Someday, your high-functioning child may very well start his or her own business, become the Mayor of your city, the CEO of a major company, an engineer, or a medical professional. So, when your AS or HFA child becomes successful in adulthood, don’t be surprised – and remember I told you so.


More resources for parents of children and teens with High-Functioning Autism and Asperger's:

==> How To Prevent Meltdowns and Tantrums In Children With High-Functioning Autism and Asperger's

==> Parenting System that Significantly Reduces Defiant Behavior in Teens with Aspergers and High-Functioning Autism

==> Launching Adult Children with Asperger's and High-Functioning Autism: Guide for Parents Who Want to Promote Self-Reliance

==> Teaching Social Skills and Emotion Management to Children and Teens with Asperger's and High-Functioning Autism

==> Parenting Children and Teens with High-Functioning Autism: Comprehensive Handbook

==> Unraveling The Mystery Behind Asperger's and High-Functioning Autism: Audio Book


==> Parenting System that Reduces Problematic Behavior in Children with Asperger's and High-Functioning Autism

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My child has been rejected by his peers, ridiculed and bullied !!!

Social rejection has devastating effects in many areas of functioning. Because the ASD child tends to internalize how others treat him, rejection damages self-esteem and often causes anxiety and depression. As the child feels worse about himself and becomes more anxious and depressed – he performs worse, socially and intellectually.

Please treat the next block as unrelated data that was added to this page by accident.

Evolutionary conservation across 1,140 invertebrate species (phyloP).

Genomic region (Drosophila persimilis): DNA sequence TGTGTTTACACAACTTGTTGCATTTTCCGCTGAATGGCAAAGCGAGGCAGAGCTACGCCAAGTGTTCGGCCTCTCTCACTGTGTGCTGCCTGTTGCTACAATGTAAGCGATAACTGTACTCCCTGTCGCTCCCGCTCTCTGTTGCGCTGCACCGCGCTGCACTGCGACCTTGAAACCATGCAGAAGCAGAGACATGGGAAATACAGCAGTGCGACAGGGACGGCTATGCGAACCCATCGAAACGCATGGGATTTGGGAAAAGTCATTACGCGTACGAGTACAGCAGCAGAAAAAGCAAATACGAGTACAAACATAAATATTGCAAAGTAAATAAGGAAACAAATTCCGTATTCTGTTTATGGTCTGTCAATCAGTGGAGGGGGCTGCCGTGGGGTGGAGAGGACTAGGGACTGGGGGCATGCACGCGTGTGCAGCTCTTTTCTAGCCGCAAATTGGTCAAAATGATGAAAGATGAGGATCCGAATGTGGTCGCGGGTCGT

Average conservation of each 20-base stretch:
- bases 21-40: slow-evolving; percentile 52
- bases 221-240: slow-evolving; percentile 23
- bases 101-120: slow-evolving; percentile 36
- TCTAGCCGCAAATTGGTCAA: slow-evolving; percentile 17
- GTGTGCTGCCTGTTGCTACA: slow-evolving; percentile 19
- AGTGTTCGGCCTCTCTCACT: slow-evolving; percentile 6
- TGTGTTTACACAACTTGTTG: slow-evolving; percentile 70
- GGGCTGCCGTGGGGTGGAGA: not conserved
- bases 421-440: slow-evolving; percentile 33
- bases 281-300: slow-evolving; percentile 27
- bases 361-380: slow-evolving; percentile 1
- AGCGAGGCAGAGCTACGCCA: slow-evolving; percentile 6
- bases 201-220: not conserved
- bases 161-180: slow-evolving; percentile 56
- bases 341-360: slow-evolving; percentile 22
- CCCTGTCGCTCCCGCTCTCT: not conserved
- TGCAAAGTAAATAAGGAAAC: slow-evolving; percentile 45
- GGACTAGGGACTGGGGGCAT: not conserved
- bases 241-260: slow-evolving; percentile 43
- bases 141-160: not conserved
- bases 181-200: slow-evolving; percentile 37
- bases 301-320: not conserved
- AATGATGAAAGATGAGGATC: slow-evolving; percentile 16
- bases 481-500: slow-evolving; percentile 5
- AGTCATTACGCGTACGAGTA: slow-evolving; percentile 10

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Although Aspergers [high-functioning autism] is at the milder end of the autism spectrum, the challenges parents face when disciplining a teenager on the spectrum are more difficult than they would be with an average teen. Complicated by defiant behavior, the teen is at risk for even greater difficulties on multiple levels – unless the parents’ disciplinary techniques are tailored to their child's special needs.

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Older Teens and Young Adult Children with ASD Still Living At Home

Your older teenager or young “adult child” isn’t sure what to do, and he is asking you for money every few days. How do you cut the purse strings and teach him to be independent? Parents of teens with ASD face many problems that other parents do not. Time is running out for teaching their adolescent how to become an independent adult. As one mother put it, "There's so little time, yet so much left to do."

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Parenting Children and Teens with High-Functioning Autism

Two traits often found in kids with High-Functioning Autism are “mind-blindness” (i.e., the inability to predict the beliefs and intentions of others) and “alexithymia” (i.e., the inability to identify and interpret emotional signals in others). These two traits reduce the youngster’s ability to empathize with peers. As a result, he or she may be perceived by adults and other children as selfish, insensitive and uncaring.

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Highly Effective Research-Based Parenting Strategies for Children with Asperger's and HFA

Become an expert in helping your child cope with his or her “out-of-control” emotions, inability to make and keep friends, stress, anger, thinking errors, and resistance to change.

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My Aspergers Child - Syndicated Content